Patrick Stone’s essay in Christianity Today is powerful and poignant. In “Where Atrocity Is Normal: Understanding Christian soldiers who have seen the horrors of war,” Stone recounts his own experience in Vietnam and reminds us of the atrocities of war and the impossible moral choices that face Christians who participate in them.
Not only are the war stories tragic, but so also is his description of what his experience has been since coming home from Vietnam:
Following my return from Vietnam I spent most Sunday mornings in a church pew wondering, “What does this have to do with what I saw and did in Vietnam?” . . . Since leaving Vietnam 36 years ago, I have rarely attended a Sunday school or church service where specific questions have been raised, let alone discussed, that addressed the events of my tour.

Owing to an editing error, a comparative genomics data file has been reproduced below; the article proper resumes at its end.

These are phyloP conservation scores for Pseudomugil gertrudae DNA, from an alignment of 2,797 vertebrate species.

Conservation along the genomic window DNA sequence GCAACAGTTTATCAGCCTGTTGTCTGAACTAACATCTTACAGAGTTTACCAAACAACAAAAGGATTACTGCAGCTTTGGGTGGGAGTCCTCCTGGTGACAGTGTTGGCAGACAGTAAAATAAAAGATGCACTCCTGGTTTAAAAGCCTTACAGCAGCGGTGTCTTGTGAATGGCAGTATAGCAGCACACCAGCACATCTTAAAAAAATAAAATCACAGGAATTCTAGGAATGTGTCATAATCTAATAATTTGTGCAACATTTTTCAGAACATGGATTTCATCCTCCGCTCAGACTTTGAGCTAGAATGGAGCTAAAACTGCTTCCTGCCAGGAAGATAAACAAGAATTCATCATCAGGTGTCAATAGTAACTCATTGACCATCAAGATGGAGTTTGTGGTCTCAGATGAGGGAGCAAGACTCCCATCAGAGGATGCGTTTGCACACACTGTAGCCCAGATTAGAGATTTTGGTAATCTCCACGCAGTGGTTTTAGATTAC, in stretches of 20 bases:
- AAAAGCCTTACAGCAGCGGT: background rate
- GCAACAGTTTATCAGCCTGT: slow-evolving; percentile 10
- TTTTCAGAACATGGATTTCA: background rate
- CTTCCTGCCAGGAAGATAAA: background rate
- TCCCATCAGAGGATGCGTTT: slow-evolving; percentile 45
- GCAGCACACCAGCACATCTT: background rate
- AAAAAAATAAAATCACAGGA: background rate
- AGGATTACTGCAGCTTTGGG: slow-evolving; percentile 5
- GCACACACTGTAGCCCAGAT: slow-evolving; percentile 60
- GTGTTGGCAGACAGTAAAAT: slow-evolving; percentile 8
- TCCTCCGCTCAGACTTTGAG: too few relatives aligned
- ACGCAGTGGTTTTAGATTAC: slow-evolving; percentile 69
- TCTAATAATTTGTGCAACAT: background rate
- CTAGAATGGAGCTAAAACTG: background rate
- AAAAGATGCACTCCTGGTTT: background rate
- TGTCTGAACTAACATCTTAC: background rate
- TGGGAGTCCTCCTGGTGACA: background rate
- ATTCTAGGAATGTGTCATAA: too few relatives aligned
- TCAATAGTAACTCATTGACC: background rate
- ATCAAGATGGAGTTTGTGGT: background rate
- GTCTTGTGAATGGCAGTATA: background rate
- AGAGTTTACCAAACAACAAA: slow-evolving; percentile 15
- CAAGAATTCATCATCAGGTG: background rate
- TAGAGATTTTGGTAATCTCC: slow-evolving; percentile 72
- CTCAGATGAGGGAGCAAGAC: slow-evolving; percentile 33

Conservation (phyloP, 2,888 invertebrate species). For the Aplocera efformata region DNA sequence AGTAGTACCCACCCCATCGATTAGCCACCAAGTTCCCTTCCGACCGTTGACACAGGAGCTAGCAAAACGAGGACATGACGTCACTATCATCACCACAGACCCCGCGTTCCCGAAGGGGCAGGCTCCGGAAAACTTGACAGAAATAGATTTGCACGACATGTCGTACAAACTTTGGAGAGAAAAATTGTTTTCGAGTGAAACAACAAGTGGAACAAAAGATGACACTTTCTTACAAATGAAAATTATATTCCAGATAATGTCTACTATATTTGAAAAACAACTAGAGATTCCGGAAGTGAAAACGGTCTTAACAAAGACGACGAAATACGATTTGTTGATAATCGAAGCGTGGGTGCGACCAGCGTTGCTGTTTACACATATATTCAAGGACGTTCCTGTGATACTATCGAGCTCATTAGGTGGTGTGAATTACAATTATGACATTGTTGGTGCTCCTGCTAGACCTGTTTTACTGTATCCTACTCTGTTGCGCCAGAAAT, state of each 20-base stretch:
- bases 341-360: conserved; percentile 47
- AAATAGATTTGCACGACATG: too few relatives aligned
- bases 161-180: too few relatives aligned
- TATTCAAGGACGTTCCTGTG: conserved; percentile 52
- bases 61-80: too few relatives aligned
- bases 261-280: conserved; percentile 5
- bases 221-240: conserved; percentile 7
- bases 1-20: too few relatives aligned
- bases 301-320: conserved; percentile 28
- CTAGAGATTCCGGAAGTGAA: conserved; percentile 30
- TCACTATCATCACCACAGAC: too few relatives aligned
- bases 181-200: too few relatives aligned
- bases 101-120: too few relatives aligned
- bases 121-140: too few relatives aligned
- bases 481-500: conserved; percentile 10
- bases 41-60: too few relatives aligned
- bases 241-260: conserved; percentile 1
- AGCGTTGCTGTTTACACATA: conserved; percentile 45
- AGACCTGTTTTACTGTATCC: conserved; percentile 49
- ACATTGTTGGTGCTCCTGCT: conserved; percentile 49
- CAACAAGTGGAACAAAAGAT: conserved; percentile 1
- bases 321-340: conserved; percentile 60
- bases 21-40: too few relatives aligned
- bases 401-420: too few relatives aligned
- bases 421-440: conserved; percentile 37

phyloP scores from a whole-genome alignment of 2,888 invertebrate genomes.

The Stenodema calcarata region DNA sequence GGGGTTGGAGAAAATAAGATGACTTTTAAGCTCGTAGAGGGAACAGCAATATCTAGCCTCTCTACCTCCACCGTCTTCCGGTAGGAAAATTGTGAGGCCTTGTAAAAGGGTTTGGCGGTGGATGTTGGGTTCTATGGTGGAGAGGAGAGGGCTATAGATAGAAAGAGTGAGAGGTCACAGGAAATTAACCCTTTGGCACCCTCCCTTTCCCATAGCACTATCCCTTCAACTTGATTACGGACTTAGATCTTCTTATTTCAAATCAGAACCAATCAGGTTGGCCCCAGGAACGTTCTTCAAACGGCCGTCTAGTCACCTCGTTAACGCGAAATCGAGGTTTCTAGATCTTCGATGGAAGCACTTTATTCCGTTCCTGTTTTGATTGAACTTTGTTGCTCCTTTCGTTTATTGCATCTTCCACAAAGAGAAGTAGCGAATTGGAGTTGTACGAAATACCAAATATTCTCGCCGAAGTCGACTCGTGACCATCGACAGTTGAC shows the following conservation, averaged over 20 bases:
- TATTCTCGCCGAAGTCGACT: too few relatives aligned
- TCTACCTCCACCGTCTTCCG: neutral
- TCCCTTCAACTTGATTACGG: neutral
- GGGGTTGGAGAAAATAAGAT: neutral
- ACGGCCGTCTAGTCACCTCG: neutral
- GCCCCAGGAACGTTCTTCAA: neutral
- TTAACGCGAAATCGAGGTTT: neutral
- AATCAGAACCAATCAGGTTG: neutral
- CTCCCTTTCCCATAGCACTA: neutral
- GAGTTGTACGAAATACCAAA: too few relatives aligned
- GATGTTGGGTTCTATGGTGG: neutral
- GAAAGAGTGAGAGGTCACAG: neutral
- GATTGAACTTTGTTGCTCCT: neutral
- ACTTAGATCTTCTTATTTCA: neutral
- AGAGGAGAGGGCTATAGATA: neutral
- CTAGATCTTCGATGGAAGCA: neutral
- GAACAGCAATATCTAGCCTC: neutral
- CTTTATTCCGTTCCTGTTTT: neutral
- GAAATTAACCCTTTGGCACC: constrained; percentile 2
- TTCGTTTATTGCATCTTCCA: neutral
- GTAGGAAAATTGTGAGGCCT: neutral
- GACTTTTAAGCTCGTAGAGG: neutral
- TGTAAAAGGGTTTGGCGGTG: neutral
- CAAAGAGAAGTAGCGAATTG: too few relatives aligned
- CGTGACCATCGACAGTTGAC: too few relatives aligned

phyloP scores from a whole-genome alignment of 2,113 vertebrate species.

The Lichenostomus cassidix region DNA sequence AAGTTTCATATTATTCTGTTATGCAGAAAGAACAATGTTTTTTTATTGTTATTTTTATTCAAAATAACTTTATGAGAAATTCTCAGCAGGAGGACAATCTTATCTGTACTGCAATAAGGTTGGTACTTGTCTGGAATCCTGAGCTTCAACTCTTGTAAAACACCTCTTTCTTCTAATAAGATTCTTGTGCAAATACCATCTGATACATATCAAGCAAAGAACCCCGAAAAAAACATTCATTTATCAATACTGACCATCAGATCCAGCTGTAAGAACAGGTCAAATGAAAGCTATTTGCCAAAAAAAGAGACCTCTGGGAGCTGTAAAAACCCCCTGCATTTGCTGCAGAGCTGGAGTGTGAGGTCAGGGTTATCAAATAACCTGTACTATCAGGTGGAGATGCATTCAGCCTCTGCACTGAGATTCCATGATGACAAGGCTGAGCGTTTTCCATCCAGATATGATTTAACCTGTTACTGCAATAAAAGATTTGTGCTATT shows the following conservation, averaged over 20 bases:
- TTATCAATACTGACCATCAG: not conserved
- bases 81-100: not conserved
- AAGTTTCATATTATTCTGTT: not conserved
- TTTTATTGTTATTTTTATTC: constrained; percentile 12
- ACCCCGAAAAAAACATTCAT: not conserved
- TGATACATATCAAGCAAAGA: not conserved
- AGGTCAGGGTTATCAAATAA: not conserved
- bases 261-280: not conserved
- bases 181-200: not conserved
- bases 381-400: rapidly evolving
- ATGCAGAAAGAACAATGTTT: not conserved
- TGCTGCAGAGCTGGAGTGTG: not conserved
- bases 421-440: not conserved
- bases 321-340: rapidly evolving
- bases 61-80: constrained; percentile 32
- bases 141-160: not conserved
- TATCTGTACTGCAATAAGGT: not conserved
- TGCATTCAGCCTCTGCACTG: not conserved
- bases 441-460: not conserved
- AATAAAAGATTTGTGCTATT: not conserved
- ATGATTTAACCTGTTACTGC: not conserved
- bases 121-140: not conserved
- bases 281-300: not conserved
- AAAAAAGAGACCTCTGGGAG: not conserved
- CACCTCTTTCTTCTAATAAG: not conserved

I’m afraid that Stone’s experience has been shared by many in North America who have found themselves in churches that specialize in “Christianity Lite,” and not the historic, biblical faith.
There are resources within the Christian and biblical tradition that address even the atrocities of war and those who participate in them. Not only are there promises of grace and forgiveness for even the chief of sinners (1 Tim 1:15), but there are also announcements about a King who is coming to subdue the nations (Rev 19:15) until the kingdoms of this world become the kingdom of our God and of His Christ (Rev 11:15). These are announcements that cause us to look away from the kingdoms of man as the final arbiters of justice and to look to Christ and His coming reign in the New Heavens and New Earth (2 Pet 3:13; Rev 21:1).
I just pray for Patrick Stone (and for all of us) that there might be a revival in our land of this Gospel. This message that we preach is not “pie in the sky” but a Savior Jesus Christ who is with us now by His Spirit, comforting us in the face of anguish and preserving us in the hope that He will one day make all things new. It is this biblical Christianity that offers the only hope to a world in in which “atrocity is normal.”